From the age of 12, Cherrie Atilano started teaching farmers about intensive gardening, showing them how to plant crops instead of buying them. 22 years on, she continues to remain inspired, passionate and driven to serving the agriculture community in the Philippines. Her love for agriculture started when she read a book that said “If you’re poor, 100% of your money goes to food – 70% goes to rice, and 30% goes to what you partner with rice.”
Now, Cherrie is the founding farmer, CEO and President of AGREA international, which aims to create the first one island economy in the Philippines – based on sustainable agriculture alone.
With Cherrie at the forefront of AGREA, she set up the AGREA Farm School for smallholders and family farms, conducting educational programs based on the farmer's needs, capacity and resources. Since its opening in 2017 in Marinduque, it is the most recognized farm school in the Philippines, training thousands of smallholder farmers in sustainable agriculture.
How did Cherrie support farmers during the COVID-19 pandemic?
Amidst COVID-19, AGREA launched the Move Food Initiative (MFI) which has helped 20,000 farmers in the Philippines to have access to the consumer market during COVID-19. This has led to the creation of the AGREA Farmers Cooperative, which will be established by the end of 2020 and will support farmers in a more comprehensive manner. What has contributed to Cherrie’s success? She names 3 factors – focus, collaboration and time management.
"How do I do things differently? I am actually very focused. I've been in the sector for 22 years never been swayed to another sector or another advocacy. Secondly, I love to collaborate and be resourceful because I know that you can always solve the problem with so many heads. Thirdly, I manage my time – every second and every minute to ensure that it is fruitful.”
While she remains focused, collaborative and efficient, Cherrie believes that the impact of the work that she’s doing is what keeps her going.
“Always remember that feeding people is the most sustainable business you can have. And I know we're in the right path because agriculture is the most beautiful business, we're creating a lot of impact. We're bringing food on every table of every family, for every person in the world. And at the same time, we're also impacting our local and global economy. I believe that malnutrition is a human rights issue but also an economic one. Malnutrition starts from growing the food and recognizing the roles of the farmers in the whole food systems to solve problems in malnutrition globally. I find it a crime most of the time that the producers of the food in the food chain are the poorest and the hungriest. Representing them in the local and global dialogue is very important to me." As the Philippine Ambassador of Food Security by the Department of Agriculture in the Philippines, Cherrie prides herself on working with youth, women, overseas Filipino workers and retirees - inspiring them to enter the agribusiness industry, whilst pushing the sector to remain pro-farmer and pro-planet.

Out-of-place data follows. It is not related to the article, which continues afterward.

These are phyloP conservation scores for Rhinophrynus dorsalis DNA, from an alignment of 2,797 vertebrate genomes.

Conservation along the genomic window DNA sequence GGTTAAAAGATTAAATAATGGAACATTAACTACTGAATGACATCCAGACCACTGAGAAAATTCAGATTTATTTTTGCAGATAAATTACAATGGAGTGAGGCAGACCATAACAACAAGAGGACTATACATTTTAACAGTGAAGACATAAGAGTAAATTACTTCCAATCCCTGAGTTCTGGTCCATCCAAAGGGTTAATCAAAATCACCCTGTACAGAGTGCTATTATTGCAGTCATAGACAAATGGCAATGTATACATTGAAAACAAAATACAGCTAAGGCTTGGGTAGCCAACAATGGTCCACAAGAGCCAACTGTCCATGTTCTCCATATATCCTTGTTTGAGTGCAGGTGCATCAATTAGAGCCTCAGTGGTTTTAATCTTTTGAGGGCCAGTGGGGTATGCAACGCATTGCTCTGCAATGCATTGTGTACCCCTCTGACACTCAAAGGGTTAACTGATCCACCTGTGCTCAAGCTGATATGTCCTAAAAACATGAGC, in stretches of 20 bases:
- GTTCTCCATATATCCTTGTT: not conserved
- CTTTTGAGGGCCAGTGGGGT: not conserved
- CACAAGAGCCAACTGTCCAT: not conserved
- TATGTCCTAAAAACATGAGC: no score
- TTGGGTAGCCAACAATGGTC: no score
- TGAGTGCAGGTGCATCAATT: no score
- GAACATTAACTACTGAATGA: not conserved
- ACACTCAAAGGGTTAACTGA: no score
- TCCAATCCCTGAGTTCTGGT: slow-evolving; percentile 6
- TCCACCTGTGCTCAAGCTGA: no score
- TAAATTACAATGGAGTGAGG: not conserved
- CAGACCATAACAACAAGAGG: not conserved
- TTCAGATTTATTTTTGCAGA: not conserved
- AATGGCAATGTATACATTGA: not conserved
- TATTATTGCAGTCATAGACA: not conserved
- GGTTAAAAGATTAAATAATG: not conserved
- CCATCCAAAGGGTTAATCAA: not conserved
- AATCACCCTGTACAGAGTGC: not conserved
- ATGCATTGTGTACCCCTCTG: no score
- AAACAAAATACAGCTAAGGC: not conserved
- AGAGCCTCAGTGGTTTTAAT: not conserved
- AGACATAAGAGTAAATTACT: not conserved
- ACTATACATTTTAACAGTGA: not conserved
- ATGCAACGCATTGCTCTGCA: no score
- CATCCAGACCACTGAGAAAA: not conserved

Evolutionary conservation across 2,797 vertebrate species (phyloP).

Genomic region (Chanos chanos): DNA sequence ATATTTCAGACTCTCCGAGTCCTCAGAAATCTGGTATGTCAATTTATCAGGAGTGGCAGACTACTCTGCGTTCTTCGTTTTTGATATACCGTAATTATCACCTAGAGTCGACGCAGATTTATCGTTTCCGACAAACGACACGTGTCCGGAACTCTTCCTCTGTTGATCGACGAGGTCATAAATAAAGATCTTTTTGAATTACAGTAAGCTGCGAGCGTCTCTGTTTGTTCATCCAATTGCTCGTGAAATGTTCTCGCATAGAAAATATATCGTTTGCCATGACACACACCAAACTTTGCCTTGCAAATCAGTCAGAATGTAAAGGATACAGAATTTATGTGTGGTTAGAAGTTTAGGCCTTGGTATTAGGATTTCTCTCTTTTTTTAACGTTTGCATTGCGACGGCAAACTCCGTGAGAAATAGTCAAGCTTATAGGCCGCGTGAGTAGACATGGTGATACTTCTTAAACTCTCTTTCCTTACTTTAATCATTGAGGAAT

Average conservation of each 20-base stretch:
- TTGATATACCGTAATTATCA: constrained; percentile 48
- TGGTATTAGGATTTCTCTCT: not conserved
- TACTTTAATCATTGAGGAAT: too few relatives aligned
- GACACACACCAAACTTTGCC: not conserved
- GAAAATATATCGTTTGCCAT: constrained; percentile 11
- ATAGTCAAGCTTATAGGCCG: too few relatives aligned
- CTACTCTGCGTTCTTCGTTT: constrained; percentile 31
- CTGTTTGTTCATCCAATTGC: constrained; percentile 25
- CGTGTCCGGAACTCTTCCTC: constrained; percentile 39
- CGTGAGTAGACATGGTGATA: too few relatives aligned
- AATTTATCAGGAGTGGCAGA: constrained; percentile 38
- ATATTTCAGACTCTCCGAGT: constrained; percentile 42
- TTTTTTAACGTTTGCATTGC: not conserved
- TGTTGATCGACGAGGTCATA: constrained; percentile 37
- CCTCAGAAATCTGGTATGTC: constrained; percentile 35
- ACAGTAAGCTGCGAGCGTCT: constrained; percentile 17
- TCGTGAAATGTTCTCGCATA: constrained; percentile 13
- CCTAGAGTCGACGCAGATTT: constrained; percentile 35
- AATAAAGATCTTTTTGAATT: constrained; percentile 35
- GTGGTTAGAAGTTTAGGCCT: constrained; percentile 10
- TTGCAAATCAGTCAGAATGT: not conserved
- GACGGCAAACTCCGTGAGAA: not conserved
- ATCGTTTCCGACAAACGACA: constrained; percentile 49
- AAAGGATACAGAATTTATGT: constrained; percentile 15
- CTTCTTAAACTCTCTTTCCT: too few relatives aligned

What's Cherrie's advice for women farmers?
Her advice to women farmers is to always know your rights, have clarity on your strengths and focus on nurturing the agriculture sector. This is the only sector that takes care of all living things, the crops, animals and people; being the nurturer is the most powerful weapon of the women farmers.
This story was first published by WOMAG.
About Cherrie Atilano
Cherrie De Erit Atilano is the Founding Farmer, President and CEO of AGREA; an
agriculture-focused and for-purpose inclusive enterprise anchored on Ecology of Dignity.
AGREA aims to develop a living model of a replicable “one island” economy, founded on
sustainable agriculture, livelihood programs, environment, community-based tourism and
quality education of the children of farmers and fishermen. She is also a co-founder of
HATIENDA Holdings Inc., an agritourism and agri-processing space to produce Filipino
agricultural products for local and exports market.
In September 2020, Cherrie was also appointed as a Food Security Ambassador by the Department of Agriculture in the Philippines, empowering and inspiring youths to take up agriculture as a career in the nation.